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Given the regular expression "\d", it will match each digit in "a123b456" (i.e. 1, 2, 3, 4, 5, 6).

Given the regular expression "\d\d" and the same teststring, it seems only to match "12" and "45" - this is at least what http://regexpal.com/ says, similarly a regex evaluator I created myself using a C++ textbook (which uses boost/regex).

Why doesn't the second one match "23" and "56", as well, or, if that behaviour is the correct one, why does the first one match each number?

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up vote 5 down vote accepted

Why doesn't the second one match "23" and "56"?

Because that's the overlapping match you are expecting regex to give you. Once a part of string is matched for a pattern, it won't be matched again for the same pattern. So, since 2 is already been included in previous match as 12, it is gone. The regex will move onto the next character that is 3. And following that character, it cannot see 3 included as a part of another string matching \d\d. The next substring matching this pattern is only found at 45.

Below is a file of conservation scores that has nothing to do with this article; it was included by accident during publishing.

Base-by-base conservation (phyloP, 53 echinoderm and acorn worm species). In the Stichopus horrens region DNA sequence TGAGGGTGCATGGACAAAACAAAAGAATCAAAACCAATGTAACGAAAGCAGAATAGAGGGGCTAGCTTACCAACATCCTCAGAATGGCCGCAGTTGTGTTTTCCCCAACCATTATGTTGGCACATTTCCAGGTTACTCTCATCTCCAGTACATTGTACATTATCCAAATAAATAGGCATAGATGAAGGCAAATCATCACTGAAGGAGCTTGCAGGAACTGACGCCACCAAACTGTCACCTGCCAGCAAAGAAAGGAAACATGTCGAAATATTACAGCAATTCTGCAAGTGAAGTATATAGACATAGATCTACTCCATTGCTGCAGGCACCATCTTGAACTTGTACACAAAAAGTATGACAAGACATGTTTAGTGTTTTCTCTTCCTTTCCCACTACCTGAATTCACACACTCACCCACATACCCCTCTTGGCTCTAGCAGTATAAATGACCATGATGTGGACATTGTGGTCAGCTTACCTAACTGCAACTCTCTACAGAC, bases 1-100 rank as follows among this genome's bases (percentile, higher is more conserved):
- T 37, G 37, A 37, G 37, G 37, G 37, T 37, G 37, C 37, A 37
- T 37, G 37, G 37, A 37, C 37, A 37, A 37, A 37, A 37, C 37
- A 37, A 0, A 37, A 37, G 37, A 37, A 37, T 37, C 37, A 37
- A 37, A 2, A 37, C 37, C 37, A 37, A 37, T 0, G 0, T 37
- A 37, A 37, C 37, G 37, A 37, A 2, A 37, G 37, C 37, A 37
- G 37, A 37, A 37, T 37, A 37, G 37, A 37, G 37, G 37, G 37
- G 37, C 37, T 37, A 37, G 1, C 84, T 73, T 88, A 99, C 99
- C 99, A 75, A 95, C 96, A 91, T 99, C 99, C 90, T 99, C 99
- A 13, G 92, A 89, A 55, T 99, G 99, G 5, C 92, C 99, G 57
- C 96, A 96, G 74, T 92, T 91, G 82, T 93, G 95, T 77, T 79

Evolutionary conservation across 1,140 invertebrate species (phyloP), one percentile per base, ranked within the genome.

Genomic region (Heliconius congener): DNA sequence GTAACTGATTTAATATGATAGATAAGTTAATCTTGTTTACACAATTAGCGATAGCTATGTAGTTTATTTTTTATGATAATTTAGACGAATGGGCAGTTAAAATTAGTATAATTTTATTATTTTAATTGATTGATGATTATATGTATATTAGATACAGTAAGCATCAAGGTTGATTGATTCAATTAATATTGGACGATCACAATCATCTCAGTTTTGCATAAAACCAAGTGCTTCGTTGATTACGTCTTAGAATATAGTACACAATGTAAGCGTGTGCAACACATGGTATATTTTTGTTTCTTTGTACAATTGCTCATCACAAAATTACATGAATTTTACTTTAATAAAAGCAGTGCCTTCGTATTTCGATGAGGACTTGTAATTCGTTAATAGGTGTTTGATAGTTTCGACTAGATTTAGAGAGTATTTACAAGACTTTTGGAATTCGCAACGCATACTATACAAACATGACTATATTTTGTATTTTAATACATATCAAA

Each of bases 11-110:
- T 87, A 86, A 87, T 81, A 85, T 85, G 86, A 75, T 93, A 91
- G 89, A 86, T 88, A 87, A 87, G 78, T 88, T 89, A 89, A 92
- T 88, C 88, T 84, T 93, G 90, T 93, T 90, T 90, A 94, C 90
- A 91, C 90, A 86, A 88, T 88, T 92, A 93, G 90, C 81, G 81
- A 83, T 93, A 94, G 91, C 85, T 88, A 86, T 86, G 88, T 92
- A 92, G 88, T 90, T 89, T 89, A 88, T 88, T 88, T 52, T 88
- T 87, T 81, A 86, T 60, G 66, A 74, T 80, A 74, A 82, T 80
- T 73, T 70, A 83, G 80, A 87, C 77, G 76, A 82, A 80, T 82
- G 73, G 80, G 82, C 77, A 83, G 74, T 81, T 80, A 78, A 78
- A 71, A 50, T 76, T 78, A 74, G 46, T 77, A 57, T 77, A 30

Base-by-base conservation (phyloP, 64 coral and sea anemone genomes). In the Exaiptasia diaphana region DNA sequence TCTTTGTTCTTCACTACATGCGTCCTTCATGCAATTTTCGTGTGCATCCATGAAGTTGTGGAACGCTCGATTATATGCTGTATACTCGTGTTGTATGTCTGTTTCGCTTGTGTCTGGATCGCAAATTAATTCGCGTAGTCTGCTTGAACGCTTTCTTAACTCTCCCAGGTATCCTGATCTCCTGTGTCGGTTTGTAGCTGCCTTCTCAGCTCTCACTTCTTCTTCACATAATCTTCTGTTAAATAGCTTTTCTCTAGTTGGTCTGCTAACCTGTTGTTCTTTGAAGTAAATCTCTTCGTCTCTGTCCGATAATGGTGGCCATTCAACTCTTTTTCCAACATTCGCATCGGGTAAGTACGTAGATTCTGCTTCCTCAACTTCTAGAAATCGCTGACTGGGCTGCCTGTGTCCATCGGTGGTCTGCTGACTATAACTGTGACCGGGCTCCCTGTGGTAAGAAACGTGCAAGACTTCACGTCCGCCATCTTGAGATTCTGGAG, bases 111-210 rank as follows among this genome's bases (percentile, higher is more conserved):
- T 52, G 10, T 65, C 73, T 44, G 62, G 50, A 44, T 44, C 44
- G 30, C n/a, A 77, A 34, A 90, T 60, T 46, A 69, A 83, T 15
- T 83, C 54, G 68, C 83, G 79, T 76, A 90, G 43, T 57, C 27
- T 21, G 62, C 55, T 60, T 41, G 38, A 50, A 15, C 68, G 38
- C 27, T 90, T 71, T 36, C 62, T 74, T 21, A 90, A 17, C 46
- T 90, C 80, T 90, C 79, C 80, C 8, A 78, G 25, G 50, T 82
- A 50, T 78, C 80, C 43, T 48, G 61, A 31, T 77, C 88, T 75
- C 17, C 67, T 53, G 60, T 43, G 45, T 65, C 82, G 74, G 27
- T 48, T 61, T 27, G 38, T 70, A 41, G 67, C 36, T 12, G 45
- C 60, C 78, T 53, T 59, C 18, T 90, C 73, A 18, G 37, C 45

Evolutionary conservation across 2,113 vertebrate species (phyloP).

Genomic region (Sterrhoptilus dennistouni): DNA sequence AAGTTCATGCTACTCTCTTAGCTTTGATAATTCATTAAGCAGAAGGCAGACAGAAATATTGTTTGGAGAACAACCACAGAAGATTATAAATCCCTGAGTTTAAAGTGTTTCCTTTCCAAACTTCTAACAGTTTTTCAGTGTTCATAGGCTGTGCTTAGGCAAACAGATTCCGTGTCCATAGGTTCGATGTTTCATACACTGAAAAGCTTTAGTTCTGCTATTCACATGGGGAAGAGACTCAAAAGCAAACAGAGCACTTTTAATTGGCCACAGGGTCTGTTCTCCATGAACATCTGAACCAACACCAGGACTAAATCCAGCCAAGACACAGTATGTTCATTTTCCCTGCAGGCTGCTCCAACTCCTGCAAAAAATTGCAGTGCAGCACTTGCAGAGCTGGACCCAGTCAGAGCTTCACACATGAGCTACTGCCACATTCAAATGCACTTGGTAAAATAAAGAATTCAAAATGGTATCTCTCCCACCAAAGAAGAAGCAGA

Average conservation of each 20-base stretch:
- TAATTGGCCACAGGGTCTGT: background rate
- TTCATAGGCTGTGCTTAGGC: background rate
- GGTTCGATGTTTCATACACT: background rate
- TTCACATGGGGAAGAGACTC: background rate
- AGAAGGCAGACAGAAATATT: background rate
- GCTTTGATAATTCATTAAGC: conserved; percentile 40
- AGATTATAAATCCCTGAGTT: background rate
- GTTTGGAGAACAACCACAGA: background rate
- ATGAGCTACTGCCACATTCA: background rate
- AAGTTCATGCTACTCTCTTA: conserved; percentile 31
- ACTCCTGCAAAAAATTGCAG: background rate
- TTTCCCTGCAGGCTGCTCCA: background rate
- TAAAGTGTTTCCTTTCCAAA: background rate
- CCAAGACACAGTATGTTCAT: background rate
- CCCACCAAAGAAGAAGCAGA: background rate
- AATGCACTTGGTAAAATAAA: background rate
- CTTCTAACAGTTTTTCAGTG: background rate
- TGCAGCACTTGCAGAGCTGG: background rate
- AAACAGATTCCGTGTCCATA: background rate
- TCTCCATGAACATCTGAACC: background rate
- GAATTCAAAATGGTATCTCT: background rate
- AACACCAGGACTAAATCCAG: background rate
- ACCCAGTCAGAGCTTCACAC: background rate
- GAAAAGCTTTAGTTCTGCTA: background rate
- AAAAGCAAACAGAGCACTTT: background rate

Try changing your string to:

"a1234b456"

and you will get three matches - 12, 34, and 45.

However, you can get overlapping matches using positive look-ahead - (?=\d\d), because look-arounds are 0-length match expression. They won't consume the characters they match.

And just FYI, you can use \d{2} instead of \d\d.

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If you want to match all result you may use look forward/behind

(?=\d\d)
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